In the purest form of capitalism, which is a laissez-faire economy, power is concentrated in the hands of private individuals or businesses that own capital goods. The government plays only a secondary role in the country’s economy, so the decisions made by businessmen are unrestrained. Aiming to get a higher profit, individuals facilitate the economic growth of the country. As a result, the gross national product increases, as well as the living standards of people. Also, since capitalism provides for the free-market economy, the market is highly competitive, and goods and services are distributed based on the rules of supply and demand (Commons, 2017). Thus, society benefits from the best products sold at the best price.
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Unlike socialism, capitalism is unthinkable without a constantly changing order. This means that the right-wing ideology continuously seeks innovation inefficient production methods, resource utilization, and new products. Therefore, people not only have the possibility to buy whatever they want but they are also enabled to decide where they want to buy it. At the same time, workers can earn as much money as they want since they get paid depending on the value of their work.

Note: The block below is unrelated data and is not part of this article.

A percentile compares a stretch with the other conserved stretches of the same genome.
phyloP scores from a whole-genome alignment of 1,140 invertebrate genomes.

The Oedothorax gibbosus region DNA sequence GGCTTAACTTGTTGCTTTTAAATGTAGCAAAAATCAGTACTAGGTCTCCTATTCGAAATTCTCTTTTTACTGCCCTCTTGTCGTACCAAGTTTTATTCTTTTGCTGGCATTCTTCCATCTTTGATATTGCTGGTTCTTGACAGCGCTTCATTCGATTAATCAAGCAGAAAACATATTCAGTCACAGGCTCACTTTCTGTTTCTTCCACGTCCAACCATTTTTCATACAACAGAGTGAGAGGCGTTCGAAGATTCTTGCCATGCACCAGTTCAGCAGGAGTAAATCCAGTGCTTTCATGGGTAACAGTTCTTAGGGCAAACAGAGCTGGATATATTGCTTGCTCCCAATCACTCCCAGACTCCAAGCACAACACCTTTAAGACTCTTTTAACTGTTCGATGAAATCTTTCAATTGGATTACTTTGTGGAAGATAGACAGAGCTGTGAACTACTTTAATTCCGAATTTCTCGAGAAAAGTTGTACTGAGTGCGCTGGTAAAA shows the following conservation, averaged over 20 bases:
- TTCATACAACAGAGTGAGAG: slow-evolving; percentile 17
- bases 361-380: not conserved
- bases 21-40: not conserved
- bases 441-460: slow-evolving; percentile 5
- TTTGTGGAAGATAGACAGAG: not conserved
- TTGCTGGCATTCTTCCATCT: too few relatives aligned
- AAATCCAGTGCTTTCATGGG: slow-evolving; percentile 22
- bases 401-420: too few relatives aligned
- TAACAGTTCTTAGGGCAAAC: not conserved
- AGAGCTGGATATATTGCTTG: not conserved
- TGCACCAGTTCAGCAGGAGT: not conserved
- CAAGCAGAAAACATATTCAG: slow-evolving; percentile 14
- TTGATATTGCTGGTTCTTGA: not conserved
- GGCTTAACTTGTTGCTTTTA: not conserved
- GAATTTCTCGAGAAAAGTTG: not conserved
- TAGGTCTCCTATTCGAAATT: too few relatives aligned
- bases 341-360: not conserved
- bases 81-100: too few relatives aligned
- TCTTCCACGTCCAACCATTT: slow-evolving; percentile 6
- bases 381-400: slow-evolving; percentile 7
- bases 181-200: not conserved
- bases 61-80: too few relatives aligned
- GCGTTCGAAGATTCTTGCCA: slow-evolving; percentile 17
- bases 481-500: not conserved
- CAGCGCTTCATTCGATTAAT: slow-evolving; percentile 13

Justice in capitalism is viewed in terms of liberty rather than equality. In other words, capitalism does not provide for the equal distribution of resources, yet it allows everyone to make his or her individual decisions (Fulcher, 2015). If people want to earn more, they can start their own business. If customers want to buy better products, they are offered a wide range of choices. It is worth mentioning that since the government does not play the primary role in a country’s life, people have more political freedom, as compared with countries with a mighty central government.
Commons, J. R. (2017). Legal foundations of capitalism. London, UK: Routledge.
Fulcher, J. (2015). Capitalism: A very short introduction (2nd ed.). Oxford, UK: Routledge.